BAGNERIS: I think that Noble Sissle and Eubie Blake were extremely careful themselves about how they would represent themselves to their audience. So I don't have a problem with that other musical material from the period. When you say, darkies beat their feet on the Mississippi, then I'd change it to, people beat their feet on the Mississippi. And I do the number. A lot of African-American artists won't even touch the material once they see a lyric. I prefer to see if the lyric can be doctored in some way and then present this wonderful song and not lose the material.
GROSS: Well, why don't we hear the song? This is from "Shuffle Along," the 1921 musical by Eubie Blake and Noble Sissle. We have Dick Hyman at the piano, Vernel Bagneris singing.
BAGNERIS: (Singing) Now, Deacon Birch, of Mount Zion Church, was hauled up into court. He was brought in by his wife, I think, and charged with non-support. A sealskin brown with jet-black hair caused Deac to lose his head. And when the judge called Deac to speak, these are the words he said. Your Honor, if you've never been vamped by a brownskin, you've never been vamped at all. Well, a vamping is vamp is a brownskin, and believe me, judge, that ain't no stall. A high brown gal will make you break out of jail. A chocolate brown will make a tadpole smack a whale. A pretty sealskin-brown, I mean one long and tall, would make the silent sphinx out in the desert bawl. If you've never been a vamped by a brownskin, judge, you've never been vamped at all.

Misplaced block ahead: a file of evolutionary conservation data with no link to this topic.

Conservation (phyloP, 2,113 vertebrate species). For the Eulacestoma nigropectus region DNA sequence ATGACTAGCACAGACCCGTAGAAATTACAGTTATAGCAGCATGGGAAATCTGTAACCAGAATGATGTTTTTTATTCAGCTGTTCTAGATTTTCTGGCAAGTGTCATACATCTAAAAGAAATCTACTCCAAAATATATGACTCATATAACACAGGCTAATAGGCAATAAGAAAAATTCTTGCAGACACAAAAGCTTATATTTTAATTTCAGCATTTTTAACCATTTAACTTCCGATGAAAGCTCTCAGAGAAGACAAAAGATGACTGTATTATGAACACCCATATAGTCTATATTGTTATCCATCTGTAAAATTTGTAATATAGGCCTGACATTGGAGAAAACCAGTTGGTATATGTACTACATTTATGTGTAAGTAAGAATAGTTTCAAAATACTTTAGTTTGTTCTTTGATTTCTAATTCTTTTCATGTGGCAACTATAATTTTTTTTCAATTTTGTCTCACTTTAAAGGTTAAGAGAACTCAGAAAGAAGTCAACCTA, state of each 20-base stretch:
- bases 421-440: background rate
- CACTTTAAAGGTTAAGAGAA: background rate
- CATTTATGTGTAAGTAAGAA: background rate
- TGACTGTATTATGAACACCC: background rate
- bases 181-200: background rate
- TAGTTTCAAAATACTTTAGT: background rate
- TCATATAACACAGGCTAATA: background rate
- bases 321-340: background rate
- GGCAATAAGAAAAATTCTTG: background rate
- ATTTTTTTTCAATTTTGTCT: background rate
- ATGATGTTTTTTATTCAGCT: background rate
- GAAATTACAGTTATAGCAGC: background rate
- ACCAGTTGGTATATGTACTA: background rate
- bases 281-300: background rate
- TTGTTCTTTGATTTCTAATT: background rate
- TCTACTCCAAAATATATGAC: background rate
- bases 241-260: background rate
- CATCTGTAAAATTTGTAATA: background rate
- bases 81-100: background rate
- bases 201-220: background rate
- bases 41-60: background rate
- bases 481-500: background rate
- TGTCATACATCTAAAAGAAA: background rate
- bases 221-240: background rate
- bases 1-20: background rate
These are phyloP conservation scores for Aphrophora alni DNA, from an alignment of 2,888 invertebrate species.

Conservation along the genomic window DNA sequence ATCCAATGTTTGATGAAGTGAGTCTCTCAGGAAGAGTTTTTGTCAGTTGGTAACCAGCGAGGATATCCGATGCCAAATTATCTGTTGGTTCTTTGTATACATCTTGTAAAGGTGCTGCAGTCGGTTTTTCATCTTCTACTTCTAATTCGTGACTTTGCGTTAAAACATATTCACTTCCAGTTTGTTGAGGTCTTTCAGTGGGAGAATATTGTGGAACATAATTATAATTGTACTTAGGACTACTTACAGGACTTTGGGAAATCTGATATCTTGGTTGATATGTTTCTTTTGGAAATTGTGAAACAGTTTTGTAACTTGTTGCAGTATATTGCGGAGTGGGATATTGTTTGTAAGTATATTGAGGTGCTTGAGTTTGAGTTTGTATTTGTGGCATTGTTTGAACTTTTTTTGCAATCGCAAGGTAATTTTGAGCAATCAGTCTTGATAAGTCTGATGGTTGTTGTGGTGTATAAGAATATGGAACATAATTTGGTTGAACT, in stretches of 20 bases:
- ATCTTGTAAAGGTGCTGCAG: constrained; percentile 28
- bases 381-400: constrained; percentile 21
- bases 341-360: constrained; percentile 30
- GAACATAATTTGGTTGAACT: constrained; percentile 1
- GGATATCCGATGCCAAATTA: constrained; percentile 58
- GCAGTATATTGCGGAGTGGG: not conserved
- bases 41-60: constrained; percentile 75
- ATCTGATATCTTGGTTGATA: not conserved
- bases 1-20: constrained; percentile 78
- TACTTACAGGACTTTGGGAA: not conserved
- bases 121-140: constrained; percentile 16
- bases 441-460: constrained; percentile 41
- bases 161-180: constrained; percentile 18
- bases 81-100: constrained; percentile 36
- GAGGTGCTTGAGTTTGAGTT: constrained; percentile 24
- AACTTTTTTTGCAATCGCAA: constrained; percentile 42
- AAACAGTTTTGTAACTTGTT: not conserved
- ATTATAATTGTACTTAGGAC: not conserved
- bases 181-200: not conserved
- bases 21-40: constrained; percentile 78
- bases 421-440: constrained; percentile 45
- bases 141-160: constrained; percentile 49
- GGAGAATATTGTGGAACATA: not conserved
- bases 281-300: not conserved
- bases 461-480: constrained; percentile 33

A high brown gal will make you break out of jail. A chocolate brown will make a tadpole smack a whale. A pretty sealskin-brown, I mean one long and tall, would make the silent sphinx out in the desert bawl. If you've never been vamped by a brownskin, judge, you've never been vamped at all. You've never been vamped at all. I arrest myself.
GROSS: (Laughter). That's great. Now, Vernel, I know you actually met Eubie Blake.
BAGNERIS: Yeah, when I was doing "One More Time."
GROSS: Your New Orleans musical.
GROSS: Did he share any good stories with you?
BAGNERIS: Well, not so much stories as much as help me to face what later on I would get nationally with the press.
GROSS: What do you mean?
BAGNERIS: He'd come down to New Orleans to see the show when we were actually in our original workshop period with it before we opened in New York. And I asked him about the blackface because I knew that he had personally refused to appear in blackface. And he was saying that when you're doing an authentic piece about the T.O.B.A circuit, that...